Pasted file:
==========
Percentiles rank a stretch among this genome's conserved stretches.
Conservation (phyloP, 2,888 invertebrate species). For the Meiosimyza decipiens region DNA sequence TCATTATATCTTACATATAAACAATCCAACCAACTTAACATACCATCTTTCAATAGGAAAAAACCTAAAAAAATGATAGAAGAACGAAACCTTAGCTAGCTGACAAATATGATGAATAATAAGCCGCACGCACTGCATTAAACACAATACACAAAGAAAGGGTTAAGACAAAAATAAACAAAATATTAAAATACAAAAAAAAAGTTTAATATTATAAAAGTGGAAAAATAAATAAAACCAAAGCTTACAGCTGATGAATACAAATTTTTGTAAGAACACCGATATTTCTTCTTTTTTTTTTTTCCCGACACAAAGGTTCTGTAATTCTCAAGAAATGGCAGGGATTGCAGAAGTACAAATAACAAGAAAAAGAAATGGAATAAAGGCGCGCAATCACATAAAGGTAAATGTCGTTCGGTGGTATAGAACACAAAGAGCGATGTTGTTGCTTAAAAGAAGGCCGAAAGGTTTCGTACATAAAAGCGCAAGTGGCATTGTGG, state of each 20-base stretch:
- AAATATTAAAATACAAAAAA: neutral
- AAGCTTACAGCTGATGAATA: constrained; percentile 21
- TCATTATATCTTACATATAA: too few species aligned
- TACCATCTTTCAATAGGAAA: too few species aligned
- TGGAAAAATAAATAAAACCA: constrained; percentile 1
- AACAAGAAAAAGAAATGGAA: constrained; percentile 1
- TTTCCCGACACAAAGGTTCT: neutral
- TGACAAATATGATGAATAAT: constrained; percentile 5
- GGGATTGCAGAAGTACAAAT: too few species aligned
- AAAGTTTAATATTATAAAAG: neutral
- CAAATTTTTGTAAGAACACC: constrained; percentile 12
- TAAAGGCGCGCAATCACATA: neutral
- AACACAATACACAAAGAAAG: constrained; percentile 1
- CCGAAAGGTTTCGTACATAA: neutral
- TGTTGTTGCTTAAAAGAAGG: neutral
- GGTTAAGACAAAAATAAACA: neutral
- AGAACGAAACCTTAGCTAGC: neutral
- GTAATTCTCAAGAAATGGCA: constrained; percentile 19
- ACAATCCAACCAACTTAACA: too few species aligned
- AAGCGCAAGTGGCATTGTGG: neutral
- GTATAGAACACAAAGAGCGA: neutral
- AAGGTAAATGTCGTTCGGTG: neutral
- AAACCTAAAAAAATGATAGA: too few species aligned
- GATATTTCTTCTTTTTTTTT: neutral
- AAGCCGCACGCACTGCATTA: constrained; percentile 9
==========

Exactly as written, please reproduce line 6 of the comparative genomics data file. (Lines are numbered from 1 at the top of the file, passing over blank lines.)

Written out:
- TACCATCTTTCAATAGGAAA: too few species aligned